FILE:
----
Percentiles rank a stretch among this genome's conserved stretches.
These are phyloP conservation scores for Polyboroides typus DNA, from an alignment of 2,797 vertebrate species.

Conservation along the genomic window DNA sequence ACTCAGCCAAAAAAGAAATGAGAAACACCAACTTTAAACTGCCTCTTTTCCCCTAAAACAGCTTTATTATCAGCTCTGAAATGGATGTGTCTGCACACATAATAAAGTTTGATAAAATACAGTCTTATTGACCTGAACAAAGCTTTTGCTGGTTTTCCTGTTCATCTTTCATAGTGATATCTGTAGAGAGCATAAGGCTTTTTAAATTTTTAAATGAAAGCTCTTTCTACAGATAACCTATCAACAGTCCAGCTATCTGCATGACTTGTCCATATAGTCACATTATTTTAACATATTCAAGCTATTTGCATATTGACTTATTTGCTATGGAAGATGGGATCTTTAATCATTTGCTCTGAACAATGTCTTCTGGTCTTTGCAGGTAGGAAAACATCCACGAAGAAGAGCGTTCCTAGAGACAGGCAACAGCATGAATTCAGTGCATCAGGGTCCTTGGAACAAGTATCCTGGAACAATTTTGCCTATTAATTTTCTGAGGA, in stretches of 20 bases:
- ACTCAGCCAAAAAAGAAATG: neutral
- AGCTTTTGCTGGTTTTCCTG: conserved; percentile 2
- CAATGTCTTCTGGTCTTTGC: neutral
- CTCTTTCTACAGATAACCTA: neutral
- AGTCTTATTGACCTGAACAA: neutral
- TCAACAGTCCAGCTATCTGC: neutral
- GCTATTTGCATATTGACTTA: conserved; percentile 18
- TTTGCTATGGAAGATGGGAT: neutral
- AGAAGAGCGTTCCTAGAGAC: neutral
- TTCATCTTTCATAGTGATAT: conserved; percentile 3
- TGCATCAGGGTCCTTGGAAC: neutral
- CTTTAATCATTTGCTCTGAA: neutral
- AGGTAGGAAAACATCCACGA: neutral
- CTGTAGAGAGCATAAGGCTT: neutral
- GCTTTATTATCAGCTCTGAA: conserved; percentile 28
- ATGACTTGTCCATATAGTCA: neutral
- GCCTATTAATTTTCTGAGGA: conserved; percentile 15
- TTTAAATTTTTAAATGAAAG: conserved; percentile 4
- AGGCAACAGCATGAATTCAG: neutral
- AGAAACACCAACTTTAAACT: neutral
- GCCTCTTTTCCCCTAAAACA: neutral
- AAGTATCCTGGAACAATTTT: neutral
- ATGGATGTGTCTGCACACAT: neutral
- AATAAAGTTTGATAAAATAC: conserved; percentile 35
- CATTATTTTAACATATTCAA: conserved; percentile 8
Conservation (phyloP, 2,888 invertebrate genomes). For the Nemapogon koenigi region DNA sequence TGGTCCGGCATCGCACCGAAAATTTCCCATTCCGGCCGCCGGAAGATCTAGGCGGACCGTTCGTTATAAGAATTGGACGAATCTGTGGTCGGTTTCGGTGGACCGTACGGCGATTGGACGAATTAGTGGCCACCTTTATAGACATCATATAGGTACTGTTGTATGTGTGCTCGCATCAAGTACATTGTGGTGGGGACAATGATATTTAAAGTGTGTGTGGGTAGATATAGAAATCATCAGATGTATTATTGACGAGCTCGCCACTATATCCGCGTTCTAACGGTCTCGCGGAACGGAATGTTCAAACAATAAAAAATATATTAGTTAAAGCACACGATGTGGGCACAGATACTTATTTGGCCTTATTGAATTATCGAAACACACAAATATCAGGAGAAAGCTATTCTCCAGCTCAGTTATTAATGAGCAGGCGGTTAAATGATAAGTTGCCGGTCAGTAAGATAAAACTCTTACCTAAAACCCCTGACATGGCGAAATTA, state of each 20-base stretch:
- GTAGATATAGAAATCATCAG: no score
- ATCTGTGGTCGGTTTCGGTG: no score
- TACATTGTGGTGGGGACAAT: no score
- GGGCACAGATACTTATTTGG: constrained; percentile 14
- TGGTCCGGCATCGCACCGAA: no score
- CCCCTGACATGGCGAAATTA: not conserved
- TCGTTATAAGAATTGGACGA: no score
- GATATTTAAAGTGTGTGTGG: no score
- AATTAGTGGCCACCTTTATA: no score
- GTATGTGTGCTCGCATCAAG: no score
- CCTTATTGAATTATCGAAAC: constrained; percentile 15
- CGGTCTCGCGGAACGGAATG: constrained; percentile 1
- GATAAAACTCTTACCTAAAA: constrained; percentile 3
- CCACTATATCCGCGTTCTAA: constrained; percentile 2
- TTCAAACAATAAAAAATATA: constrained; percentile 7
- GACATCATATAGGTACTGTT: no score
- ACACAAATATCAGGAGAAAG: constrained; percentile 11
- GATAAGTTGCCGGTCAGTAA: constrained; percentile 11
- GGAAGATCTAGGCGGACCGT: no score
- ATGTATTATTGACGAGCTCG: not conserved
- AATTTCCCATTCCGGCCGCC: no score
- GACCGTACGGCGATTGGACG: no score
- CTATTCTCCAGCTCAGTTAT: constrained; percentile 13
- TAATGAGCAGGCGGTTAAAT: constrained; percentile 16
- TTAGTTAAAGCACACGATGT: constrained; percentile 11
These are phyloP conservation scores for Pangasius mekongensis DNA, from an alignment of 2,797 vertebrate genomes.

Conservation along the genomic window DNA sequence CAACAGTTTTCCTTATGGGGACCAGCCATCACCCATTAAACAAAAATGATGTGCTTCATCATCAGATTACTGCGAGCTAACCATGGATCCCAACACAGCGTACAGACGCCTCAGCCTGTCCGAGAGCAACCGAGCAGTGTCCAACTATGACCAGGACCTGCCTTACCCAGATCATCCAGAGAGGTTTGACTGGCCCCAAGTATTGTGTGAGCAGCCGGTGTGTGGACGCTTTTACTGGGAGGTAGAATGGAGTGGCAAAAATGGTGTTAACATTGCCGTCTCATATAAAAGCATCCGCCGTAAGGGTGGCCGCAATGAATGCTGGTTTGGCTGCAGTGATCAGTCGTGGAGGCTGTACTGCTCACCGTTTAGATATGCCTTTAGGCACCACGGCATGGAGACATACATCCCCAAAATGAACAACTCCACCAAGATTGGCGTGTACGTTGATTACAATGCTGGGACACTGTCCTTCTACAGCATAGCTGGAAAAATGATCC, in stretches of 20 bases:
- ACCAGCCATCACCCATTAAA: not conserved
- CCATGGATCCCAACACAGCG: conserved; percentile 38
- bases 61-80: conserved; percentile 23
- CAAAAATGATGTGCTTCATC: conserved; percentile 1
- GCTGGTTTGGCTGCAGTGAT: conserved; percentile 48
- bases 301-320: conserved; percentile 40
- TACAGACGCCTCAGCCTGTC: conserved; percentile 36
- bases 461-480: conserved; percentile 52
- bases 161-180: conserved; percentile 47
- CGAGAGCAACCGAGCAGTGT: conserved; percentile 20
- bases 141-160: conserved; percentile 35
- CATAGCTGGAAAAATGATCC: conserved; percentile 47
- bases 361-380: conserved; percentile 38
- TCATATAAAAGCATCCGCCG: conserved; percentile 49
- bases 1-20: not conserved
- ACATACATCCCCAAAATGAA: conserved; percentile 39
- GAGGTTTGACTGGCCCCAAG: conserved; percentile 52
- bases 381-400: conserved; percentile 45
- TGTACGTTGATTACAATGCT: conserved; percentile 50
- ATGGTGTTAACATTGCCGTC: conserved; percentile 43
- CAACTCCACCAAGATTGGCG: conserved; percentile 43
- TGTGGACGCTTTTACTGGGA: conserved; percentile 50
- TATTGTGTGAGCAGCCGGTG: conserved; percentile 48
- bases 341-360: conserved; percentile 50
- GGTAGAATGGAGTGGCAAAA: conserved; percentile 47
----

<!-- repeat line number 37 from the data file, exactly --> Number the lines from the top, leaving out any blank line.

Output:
- GATATTTAAAGTGTGTGTGG: no score